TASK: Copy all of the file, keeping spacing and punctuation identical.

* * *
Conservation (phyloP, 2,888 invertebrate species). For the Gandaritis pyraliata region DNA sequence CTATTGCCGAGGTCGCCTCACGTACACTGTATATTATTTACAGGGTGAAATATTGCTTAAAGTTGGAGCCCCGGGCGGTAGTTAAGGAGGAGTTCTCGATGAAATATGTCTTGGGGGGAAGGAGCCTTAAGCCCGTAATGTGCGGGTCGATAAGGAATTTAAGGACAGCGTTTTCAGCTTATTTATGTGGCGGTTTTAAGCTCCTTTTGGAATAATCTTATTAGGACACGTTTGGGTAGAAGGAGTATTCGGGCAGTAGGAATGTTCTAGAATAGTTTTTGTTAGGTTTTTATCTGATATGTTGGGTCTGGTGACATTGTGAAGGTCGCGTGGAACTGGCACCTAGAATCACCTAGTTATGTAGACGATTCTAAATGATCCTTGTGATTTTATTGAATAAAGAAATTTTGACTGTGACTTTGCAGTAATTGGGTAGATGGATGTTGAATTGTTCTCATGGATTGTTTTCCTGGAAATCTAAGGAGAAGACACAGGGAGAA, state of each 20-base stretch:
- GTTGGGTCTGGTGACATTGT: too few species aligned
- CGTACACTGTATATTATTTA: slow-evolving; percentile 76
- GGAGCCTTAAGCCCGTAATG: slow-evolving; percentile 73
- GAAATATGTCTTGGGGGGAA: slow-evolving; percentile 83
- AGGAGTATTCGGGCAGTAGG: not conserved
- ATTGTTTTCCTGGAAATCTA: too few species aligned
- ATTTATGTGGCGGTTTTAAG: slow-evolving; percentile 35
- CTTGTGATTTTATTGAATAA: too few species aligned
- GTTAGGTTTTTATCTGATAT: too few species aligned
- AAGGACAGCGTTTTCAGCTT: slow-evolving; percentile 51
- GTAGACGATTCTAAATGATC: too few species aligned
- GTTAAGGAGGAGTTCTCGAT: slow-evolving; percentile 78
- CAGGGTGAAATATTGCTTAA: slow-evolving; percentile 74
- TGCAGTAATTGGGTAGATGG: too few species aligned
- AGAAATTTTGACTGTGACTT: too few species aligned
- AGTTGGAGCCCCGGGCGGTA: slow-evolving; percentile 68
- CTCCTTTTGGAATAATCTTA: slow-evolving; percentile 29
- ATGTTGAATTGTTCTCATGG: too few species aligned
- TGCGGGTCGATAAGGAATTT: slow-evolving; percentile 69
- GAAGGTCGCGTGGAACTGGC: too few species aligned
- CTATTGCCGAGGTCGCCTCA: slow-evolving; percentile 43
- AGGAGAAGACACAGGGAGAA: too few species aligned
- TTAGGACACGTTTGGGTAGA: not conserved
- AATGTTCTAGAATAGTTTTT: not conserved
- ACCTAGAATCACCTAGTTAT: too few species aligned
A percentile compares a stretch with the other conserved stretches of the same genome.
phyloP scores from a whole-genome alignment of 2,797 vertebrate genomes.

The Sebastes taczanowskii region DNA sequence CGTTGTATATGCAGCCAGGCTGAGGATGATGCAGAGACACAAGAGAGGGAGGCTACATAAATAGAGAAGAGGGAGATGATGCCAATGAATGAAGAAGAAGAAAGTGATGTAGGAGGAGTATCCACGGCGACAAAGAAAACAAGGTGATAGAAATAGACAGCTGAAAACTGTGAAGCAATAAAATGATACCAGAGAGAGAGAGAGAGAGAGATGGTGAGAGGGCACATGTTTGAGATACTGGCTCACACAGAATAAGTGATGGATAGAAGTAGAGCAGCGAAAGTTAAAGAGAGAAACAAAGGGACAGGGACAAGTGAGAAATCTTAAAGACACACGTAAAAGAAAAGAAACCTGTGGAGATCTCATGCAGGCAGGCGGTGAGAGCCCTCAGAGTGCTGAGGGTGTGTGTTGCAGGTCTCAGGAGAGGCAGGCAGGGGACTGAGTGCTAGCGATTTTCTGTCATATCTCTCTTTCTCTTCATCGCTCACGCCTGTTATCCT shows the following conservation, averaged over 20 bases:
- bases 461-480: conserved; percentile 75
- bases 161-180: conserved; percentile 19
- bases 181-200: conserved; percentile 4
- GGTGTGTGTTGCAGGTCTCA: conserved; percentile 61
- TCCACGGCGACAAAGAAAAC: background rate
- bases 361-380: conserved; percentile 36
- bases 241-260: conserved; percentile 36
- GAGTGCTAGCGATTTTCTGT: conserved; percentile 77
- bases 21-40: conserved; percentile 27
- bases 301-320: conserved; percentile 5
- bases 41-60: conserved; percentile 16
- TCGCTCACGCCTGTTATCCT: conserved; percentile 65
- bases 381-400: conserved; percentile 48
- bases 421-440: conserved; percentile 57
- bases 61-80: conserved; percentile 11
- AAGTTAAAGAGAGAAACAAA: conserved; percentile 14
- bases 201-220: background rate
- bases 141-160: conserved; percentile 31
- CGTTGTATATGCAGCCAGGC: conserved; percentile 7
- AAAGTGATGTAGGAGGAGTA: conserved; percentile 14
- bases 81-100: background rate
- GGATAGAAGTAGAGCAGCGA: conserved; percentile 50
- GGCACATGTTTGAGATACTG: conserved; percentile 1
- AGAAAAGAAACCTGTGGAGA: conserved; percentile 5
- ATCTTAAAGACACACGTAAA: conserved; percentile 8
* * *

Conservation (phyloP, 2,888 invertebrate species). For the Gandaritis pyraliata region DNA sequence CTATTGCCGAGGTCGCCTCACGTACACTGTATATTATTTACAGGGTGAAATATTGCTTAAAGTTGGAGCCCCGGGCGGTAGTTAAGGAGGAGTTCTCGATGAAATATGTCTTGGGGGGAAGGAGCCTTAAGCCCGTAATGTGCGGGTCGATAAGGAATTTAAGGACAGCGTTTTCAGCTTATTTATGTGGCGGTTTTAAGCTCCTTTTGGAATAATCTTATTAGGACACGTTTGGGTAGAAGGAGTATTCGGGCAGTAGGAATGTTCTAGAATAGTTTTTGTTAGGTTTTTATCTGATATGTTGGGTCTGGTGACATTGTGAAGGTCGCGTGGAACTGGCACCTAGAATCACCTAGTTATGTAGACGATTCTAAATGATCCTTGTGATTTTATTGAATAAAGAAATTTTGACTGTGACTTTGCAGTAATTGGGTAGATGGATGTTGAATTGTTCTCATGGATTGTTTTCCTGGAAATCTAAGGAGAAGACACAGGGAGAA, state of each 20-base stretch:
- GTTGGGTCTGGTGACATTGT: too few species aligned
- CGTACACTGTATATTATTTA: slow-evolving; percentile 76
- GGAGCCTTAAGCCCGTAATG: slow-evolving; percentile 73
- GAAATATGTCTTGGGGGGAA: slow-evolving; percentile 83
- AGGAGTATTCGGGCAGTAGG: not conserved
- ATTGTTTTCCTGGAAATCTA: too few species aligned
- ATTTATGTGGCGGTTTTAAG: slow-evolving; percentile 35
- CTTGTGATTTTATTGAATAA: too few species aligned
- GTTAGGTTTTTATCTGATAT: too few species aligned
- AAGGACAGCGTTTTCAGCTT: slow-evolving; percentile 51
- GTAGACGATTCTAAATGATC: too few species aligned
- GTTAAGGAGGAGTTCTCGAT: slow-evolving; percentile 78
- CAGGGTGAAATATTGCTTAA: slow-evolving; percentile 74
- TGCAGTAATTGGGTAGATGG: too few species aligned
- AGAAATTTTGACTGTGACTT: too few species aligned
- AGTTGGAGCCCCGGGCGGTA: slow-evolving; percentile 68
- CTCCTTTTGGAATAATCTTA: slow-evolving; percentile 29
- ATGTTGAATTGTTCTCATGG: too few species aligned
- TGCGGGTCGATAAGGAATTT: slow-evolving; percentile 69
- GAAGGTCGCGTGGAACTGGC: too few species aligned
- CTATTGCCGAGGTCGCCTCA: slow-evolving; percentile 43
- AGGAGAAGACACAGGGAGAA: too few species aligned
- TTAGGACACGTTTGGGTAGA: not conserved
- AATGTTCTAGAATAGTTTTT: not conserved
- ACCTAGAATCACCTAGTTAT: too few species aligned
A percentile compares a stretch with the other conserved stretches of the same genome.
phyloP scores from a whole-genome alignment of 2,797 vertebrate genomes.

The Sebastes taczanowskii region DNA sequence CGTTGTATATGCAGCCAGGCTGAGGATGATGCAGAGACACAAGAGAGGGAGGCTACATAAATAGAGAAGAGGGAGATGATGCCAATGAATGAAGAAGAAGAAAGTGATGTAGGAGGAGTATCCACGGCGACAAAGAAAACAAGGTGATAGAAATAGACAGCTGAAAACTGTGAAGCAATAAAATGATACCAGAGAGAGAGAGAGAGAGAGATGGTGAGAGGGCACATGTTTGAGATACTGGCTCACACAGAATAAGTGATGGATAGAAGTAGAGCAGCGAAAGTTAAAGAGAGAAACAAAGGGACAGGGACAAGTGAGAAATCTTAAAGACACACGTAAAAGAAAAGAAACCTGTGGAGATCTCATGCAGGCAGGCGGTGAGAGCCCTCAGAGTGCTGAGGGTGTGTGTTGCAGGTCTCAGGAGAGGCAGGCAGGGGACTGAGTGCTAGCGATTTTCTGTCATATCTCTCTTTCTCTTCATCGCTCACGCCTGTTATCCT shows the following conservation, averaged over 20 bases:
- bases 461-480: conserved; percentile 75
- bases 161-180: conserved; percentile 19
- bases 181-200: conserved; percentile 4
- GGTGTGTGTTGCAGGTCTCA: conserved; percentile 61
- TCCACGGCGACAAAGAAAAC: background rate
- bases 361-380: conserved; percentile 36
- bases 241-260: conserved; percentile 36
- GAGTGCTAGCGATTTTCTGT: conserved; percentile 77
- bases 21-40: conserved; percentile 27
- bases 301-320: conserved; percentile 5
- bases 41-60: conserved; percentile 16
- TCGCTCACGCCTGTTATCCT: conserved; percentile 65
- bases 381-400: conserved; percentile 48
- bases 421-440: conserved; percentile 57
- bases 61-80: conserved; percentile 11
- AAGTTAAAGAGAGAAACAAA: conserved; percentile 14
- bases 201-220: background rate
- bases 141-160: conserved; percentile 31
- CGTTGTATATGCAGCCAGGC: conserved; percentile 7
- AAAGTGATGTAGGAGGAGTA: conserved; percentile 14
- bases 81-100: background rate
- GGATAGAAGTAGAGCAGCGA: conserved; percentile 50
- GGCACATGTTTGAGATACTG: conserved; percentile 1
- AGAAAAGAAACCTGTGGAGA: conserved; percentile 5
- ATCTTAAAGACACACGTAAA: conserved; percentile 8